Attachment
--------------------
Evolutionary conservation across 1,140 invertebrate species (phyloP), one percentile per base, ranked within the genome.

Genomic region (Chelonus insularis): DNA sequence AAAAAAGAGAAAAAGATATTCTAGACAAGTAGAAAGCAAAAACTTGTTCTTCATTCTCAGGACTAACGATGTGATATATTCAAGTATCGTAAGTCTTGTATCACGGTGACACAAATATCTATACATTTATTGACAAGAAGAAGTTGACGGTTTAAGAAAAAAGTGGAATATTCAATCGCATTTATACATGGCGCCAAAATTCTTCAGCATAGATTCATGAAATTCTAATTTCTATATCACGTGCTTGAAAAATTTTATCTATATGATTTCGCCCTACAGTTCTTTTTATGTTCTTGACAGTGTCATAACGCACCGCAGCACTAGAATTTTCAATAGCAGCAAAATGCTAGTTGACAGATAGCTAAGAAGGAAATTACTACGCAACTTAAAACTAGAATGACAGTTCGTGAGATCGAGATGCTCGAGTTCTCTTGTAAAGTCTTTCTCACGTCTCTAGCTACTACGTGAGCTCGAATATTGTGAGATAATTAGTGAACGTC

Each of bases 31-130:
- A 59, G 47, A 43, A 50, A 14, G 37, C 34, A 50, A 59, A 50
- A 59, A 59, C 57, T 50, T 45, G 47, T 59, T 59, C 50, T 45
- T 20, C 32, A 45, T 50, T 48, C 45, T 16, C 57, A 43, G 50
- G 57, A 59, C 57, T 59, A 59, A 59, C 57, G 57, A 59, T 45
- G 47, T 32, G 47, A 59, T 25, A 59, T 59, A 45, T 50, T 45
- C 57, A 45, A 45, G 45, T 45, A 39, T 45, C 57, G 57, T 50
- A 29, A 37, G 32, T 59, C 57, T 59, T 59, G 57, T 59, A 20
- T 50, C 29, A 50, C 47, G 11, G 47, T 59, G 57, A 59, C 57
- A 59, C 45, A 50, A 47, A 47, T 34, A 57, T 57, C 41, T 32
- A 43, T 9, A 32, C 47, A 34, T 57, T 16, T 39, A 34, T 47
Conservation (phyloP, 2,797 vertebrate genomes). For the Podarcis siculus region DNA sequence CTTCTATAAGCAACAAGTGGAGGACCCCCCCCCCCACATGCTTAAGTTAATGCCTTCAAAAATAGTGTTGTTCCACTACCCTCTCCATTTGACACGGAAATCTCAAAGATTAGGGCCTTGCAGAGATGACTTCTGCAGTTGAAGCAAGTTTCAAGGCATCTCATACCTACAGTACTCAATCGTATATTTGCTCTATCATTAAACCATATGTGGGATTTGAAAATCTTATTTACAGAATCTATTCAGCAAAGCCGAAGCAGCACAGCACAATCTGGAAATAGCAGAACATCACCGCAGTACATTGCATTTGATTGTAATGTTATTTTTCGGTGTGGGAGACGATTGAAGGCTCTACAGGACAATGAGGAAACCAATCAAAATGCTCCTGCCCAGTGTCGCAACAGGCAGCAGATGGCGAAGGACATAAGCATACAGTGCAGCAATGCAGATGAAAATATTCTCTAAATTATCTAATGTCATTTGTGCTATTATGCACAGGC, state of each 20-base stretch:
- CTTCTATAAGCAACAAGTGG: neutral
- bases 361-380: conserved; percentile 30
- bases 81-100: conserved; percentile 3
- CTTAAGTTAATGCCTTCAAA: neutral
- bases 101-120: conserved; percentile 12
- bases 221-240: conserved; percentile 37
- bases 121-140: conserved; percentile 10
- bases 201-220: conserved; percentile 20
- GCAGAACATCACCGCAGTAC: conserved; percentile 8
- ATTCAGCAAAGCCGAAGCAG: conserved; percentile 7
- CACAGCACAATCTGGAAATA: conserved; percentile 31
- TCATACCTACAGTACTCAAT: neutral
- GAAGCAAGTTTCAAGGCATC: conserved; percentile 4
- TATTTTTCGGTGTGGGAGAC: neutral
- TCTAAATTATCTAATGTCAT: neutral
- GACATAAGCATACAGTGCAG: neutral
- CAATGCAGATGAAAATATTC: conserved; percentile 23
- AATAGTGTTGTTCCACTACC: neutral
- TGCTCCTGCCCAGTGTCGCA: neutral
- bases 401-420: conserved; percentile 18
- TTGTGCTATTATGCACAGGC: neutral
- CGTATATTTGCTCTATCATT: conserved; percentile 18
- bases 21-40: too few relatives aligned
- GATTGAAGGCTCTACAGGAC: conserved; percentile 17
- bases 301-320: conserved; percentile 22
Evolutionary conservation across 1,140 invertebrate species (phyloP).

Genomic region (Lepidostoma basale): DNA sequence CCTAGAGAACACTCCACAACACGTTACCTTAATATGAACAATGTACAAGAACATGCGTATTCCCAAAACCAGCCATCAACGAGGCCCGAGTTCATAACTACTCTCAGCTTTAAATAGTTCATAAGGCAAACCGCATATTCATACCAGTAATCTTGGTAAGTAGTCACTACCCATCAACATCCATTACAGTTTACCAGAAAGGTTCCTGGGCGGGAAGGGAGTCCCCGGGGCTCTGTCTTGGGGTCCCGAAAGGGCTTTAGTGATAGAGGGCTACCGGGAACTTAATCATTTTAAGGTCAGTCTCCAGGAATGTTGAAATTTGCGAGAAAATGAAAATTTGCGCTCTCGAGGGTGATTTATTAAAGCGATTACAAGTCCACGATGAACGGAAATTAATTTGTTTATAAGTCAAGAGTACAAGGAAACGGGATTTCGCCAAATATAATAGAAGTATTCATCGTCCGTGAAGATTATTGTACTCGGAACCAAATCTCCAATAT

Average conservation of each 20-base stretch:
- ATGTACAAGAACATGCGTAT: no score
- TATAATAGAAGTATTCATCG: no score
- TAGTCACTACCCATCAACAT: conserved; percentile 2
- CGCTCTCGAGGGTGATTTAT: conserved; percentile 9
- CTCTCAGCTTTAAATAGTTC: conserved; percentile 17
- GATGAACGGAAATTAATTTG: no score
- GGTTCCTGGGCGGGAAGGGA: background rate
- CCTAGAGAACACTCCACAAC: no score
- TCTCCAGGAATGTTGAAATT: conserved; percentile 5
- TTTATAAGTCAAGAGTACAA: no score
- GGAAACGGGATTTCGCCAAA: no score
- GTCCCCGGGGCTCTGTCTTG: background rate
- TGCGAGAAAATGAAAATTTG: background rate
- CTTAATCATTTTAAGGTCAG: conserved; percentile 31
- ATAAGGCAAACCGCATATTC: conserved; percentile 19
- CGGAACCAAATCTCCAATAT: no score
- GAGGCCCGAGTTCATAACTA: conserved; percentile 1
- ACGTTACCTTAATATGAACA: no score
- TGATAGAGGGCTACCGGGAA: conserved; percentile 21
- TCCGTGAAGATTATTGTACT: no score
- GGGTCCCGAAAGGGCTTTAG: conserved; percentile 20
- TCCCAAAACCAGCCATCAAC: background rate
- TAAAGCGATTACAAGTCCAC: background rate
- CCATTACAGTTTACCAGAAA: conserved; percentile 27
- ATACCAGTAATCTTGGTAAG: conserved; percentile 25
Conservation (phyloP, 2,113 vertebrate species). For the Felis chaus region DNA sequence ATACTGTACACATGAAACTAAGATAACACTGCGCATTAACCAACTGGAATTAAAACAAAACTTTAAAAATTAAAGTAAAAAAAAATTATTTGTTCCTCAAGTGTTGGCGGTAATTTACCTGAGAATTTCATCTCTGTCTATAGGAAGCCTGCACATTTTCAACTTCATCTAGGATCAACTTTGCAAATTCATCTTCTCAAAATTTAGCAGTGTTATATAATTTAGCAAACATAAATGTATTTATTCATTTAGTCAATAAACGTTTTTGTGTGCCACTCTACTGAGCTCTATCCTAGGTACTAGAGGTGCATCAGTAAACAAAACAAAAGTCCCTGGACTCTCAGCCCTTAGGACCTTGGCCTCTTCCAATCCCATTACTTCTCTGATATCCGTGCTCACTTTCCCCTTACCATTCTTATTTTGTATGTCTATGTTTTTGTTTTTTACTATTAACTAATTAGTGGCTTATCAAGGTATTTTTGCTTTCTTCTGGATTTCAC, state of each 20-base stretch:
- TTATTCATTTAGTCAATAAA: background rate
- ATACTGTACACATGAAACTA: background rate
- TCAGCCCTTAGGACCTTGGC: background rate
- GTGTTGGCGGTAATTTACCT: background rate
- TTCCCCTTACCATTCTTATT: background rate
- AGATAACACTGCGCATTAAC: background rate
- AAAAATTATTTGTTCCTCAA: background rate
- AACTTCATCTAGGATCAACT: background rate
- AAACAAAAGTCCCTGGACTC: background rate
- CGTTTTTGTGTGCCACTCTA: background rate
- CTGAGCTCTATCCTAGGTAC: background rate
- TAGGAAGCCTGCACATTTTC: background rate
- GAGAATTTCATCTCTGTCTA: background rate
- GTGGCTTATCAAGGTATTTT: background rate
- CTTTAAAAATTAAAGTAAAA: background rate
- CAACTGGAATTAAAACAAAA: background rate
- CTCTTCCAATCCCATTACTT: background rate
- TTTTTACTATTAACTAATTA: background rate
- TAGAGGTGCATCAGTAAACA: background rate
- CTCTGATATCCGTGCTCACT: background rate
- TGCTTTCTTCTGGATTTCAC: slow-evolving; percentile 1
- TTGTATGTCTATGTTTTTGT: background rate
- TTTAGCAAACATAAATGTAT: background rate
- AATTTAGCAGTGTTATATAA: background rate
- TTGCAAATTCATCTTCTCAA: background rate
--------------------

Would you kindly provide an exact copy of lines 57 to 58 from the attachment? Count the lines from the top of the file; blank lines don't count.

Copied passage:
- ATAAGGCAAACCGCATATTC: conserved; percentile 19
- CGGAACCAAATCTCCAATAT: no score